Set in post-World War II Chicago and Omaha, the novel features Manfred Banks, a young, harmonica-blowing blues singer who is always writing music in his head. First published in the United States of America by Mercury House 1996.
Language is central to Dirty Bird Blues--how it echoes from the folk traditions Banks brought north from Georgia, how it bubbles up from the joys and sorrows of his own life, how African American speech continues to shape the majority dialect in ways today’s rappers have demonstrated all over again ... Major excels at descriptions of manual labor--which at least was available in the 1950s for men without diplomas--and of the hard-pressed cohesiveness of the black community before civil rights laws but also before crack cocaine.
Major, a poet, novelist, and editor of such fine anthologies as The Garden Thrives, has been a quietly influential force in African American literature. No more. With this gorgeously bluesy tale of love, hate, and doing right, Major will take center stage ... As Major traces his hero’s struggle to understand himself and control his demons, he thrills us with some of the wittiest, most melodious inner dialogue ever written and moves us with dramatic confrontations between loved ones that are remarkable for their sensitivity, authenticity, and significance.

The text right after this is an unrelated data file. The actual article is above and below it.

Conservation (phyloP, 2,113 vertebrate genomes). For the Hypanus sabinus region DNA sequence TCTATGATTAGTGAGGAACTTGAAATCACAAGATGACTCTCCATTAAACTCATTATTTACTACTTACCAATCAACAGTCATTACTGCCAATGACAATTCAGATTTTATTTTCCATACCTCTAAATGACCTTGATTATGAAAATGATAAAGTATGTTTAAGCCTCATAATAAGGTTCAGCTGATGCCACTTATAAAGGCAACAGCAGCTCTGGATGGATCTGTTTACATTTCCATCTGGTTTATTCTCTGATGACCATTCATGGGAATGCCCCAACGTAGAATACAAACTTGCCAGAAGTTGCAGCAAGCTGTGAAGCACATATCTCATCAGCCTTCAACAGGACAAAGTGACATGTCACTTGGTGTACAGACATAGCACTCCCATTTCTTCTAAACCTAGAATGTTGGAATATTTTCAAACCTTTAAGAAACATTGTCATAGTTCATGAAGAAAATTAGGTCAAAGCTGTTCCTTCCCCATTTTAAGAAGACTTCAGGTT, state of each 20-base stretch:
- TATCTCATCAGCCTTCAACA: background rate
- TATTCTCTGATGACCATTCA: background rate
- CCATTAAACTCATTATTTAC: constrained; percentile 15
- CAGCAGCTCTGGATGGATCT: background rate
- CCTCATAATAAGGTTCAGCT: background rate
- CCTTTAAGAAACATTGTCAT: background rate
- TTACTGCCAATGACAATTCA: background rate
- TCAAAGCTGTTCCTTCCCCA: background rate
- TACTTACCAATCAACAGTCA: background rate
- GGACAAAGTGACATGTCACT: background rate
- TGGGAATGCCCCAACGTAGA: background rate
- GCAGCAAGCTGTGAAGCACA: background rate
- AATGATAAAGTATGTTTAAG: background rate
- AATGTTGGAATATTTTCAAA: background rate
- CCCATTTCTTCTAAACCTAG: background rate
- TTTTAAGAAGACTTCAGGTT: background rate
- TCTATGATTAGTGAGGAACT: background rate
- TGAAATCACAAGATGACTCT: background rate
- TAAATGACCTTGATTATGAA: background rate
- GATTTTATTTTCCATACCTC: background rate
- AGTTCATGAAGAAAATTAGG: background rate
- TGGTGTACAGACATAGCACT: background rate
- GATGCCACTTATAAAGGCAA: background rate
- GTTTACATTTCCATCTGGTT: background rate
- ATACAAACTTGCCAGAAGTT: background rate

Major cleverly demonstrates the pervasive racism that's part of the black experience. He's a rhythmic writer with a good ear for the music of the American vernacular. Although the blues refrains that run through Man's mind ring more calculated, and hence annoying, than true, the choices this flawed hero must make are compelling and weighty. The result is a novel that's moving--and highly enjoyable.